Just checking in to say things are going along pretty well in resolution land.


I’ve been thinking on the emotional resolutions – in fact, I accidentally talk to a therapist (we’ll talk more about that another time). I was also convinced to have my BMR and BMI checked by a dietician after a casual conversation about how few people actually need 2,000 calories a day.  (My actual words were that I think the “myth of the 2,000 calorie diet on food labels is the most damaging lie told to the American consumer.” Maybe working on dramatic over statements can be a resolution for next year.)

Anyway, the fact is that most Americans have jobs that lead to them sitting at a desk for nearly 8 hours a day, and a lot of us have commutes that leave us sitting in cars, or on trains, for 60 minutes or more a day.  Where exactly are you burning these 2,000 calories?  (Blah, blah, blah, you have read this all before.) Most of us don’t need 2,000 calories… which is why it’s so handy to know your Basal Metabolic Rate.  Your basal metabolic rate will tell you how many calories you need to consume to maintain your weight without working out.  There are a number of online BMR calculators, but there are painless (physically anyway) methods to get a more accurate reading. You should talk to your healthcare provider about this if you’re interested.  Note: If you are working out more, eating less, and still not losing weight you should be interested.

So, the depressing fact is that to lose weight you need to consume fewer calories than you burn (specifically, to lose about a pound a week you need to create a deficit of about 500 calories a day). Science!

You can create that deficit by eating less, working out more, or (ideally) a combination of both.  Here is where I find out that my entire life has been a steaming pile of lies, and explains why the Fitbit wasn’t a good fit for me.

I know that in order to improve my cardio vascular health, and to maximize calorie burn, I need to push myself into the upper range of my heart rate zone.  And I know that with my fitness level (because I am pretty fit, whether my pant size looks like it or not) that to get there I have to work pretty hard. The Fitbit is great for people who need to be honest about getting moving, but walking for an hour at a brisk pace doesn’t even bump me into the low end of my target heart rate zone even if I manage 6,000-7,000 of my 10,000 daily steps.

In fact, since I’ve been working out wearing my heart rate monitor I’ve discovered that to get my heart rate up and maintain it up on the elliptical I need more RPMS, and less resistance.  Even then, at 50-55 RPMs, I’m hanging in the lower end of that target range.  (Going faster than that is difficult for me physically. As in I am not coordinated enough to move my body in that manner any faster.  This could be because I’m short or just because I am a klutz, I’m not sure which.) It’s much, much easier to get my heart rate up, and keep it in the 75-90% of my target running on the treadmill.  In other breaking news: water is wet.  Also, the calorie counters on these pieces of equipment are wrong, which we all knew, but are wrong by about 30% from what I have deduced, which is much more than I thought. (And not wrong in the, “Hey, I can have a cookie!” direction.)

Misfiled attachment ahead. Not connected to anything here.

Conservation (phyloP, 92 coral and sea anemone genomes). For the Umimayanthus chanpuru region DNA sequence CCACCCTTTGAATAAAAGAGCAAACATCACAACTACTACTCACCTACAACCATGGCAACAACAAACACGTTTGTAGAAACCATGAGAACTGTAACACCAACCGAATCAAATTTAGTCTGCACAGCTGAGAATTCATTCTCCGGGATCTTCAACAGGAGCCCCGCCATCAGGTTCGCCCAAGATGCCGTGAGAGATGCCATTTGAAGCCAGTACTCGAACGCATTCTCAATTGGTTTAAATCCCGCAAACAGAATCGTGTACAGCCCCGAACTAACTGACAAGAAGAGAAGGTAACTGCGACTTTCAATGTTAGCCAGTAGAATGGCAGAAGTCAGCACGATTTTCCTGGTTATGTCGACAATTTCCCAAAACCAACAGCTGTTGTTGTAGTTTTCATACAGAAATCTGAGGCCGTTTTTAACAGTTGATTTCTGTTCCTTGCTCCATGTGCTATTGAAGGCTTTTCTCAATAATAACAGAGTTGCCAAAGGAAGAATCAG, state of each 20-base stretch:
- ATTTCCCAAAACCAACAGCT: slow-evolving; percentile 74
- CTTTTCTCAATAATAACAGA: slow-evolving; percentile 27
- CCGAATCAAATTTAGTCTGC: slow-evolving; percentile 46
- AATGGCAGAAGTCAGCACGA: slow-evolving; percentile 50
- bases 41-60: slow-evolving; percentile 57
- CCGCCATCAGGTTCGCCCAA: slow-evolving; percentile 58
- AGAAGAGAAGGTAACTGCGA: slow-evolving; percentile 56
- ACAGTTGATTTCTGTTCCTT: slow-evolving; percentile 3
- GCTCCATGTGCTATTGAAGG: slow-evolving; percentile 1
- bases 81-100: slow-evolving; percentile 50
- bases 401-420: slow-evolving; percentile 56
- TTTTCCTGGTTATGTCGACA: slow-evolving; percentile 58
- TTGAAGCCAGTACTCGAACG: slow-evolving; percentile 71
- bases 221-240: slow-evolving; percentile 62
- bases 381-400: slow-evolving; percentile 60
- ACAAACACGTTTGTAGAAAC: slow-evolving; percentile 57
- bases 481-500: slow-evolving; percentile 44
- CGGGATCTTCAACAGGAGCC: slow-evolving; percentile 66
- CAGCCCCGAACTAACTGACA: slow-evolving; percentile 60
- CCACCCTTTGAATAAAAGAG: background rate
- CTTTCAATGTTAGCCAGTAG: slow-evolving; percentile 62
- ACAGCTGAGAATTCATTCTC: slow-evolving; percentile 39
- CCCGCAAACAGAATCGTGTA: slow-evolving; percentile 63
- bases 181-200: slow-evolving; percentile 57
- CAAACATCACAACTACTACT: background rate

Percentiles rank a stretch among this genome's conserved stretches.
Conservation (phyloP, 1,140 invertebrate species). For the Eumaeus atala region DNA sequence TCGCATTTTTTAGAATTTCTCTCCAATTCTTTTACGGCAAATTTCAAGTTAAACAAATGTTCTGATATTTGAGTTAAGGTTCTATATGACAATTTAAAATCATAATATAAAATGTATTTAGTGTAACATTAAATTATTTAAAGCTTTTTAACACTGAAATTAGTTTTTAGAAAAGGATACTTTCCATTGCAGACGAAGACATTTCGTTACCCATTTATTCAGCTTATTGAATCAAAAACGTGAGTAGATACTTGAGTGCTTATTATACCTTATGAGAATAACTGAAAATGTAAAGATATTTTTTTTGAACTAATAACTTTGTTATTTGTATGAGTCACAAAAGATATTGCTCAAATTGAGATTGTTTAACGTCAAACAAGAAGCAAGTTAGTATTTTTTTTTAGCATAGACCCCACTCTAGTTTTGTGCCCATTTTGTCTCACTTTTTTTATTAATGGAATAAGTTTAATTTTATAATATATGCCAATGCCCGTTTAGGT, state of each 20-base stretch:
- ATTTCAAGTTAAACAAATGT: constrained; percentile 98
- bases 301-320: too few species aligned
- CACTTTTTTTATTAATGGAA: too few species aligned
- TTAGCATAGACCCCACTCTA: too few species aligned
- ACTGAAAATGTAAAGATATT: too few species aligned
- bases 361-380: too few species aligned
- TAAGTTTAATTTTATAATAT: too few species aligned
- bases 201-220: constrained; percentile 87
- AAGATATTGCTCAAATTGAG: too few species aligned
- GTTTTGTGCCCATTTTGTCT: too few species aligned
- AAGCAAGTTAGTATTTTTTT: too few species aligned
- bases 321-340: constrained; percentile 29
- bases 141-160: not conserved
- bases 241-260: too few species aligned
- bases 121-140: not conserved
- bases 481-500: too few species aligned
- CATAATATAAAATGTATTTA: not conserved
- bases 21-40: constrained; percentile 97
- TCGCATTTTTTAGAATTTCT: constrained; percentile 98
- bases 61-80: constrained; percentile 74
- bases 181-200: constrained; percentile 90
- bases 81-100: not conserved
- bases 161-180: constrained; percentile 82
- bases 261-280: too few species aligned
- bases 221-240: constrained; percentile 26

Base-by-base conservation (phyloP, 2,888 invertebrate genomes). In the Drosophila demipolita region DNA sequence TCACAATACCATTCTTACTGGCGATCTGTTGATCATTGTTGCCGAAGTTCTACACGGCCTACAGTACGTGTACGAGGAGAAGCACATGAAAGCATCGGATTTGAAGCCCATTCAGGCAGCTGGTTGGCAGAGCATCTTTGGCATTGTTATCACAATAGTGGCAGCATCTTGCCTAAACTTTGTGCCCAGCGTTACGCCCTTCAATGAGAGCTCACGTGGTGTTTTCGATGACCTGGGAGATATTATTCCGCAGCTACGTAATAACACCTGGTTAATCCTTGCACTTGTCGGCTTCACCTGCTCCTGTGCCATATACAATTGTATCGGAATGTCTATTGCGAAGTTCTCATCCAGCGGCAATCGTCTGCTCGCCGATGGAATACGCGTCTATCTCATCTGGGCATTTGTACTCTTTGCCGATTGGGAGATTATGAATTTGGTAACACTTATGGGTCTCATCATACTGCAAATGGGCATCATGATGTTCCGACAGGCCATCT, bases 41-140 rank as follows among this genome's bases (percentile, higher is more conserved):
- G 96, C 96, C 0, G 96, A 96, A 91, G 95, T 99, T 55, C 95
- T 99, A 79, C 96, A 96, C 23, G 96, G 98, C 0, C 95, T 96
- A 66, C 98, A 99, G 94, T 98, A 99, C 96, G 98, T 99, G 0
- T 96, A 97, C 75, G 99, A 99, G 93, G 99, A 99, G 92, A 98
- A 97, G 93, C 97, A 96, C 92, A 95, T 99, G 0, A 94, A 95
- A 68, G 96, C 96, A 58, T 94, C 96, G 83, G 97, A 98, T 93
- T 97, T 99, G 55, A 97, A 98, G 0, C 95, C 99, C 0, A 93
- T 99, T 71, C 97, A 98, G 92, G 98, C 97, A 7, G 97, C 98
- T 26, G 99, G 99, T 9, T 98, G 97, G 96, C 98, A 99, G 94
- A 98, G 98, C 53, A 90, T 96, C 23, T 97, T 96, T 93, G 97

I’m looking at all of this as “Bad News-Good News.” It stinks that I’ve been working with bad data for so long. The good news is that I still managed to lose a lot of weight working with the bad data, and now that I’m at the stage where it’s genuinely harder to lose weight I have good data!

If you’re interested in learning more about target heart rates I recommend going here.

If you’re interested in getting a heart rate monitor Polar makes some great, reasonably priced units. I have this one.

(Which I bought because a friend who uses heart rate to train has the same one and seems to like it, I’ve only used it once and it’s incredibly easy to use and seems accurate.)

I also have this one, but I prefer to only use it outside.  If you’re a runner it’s great, it’s very accurate and really all a novice to mid-level runner needs in a GPS.  I think that iteration has been discontinued (I’ve had it for years and it still works well!), but I’m sure Garmin has a comparable model in a reasonable price range. (I think I only paid $120-$150 when I got it?)

Maybe I’ll talk more about the food situation later, but the biggest piece of advice I have is this: BE PREPARED. I pack all of my lunches for the week on Sunday, that way there are no excuses about “time.”



Also, coming soon: I’ve convinced a bunch of people to go to Zumba, including my husband.  This experiment will probably result in a broken ankle but I’ll also be wearing my heart rate monitor and we’ll talk a little bit about the over promise of fitness instructors… and I’ll let you know how many “Vodka Points” I earned, since I’m considering Zumba to be my bonus Cocktail Workout.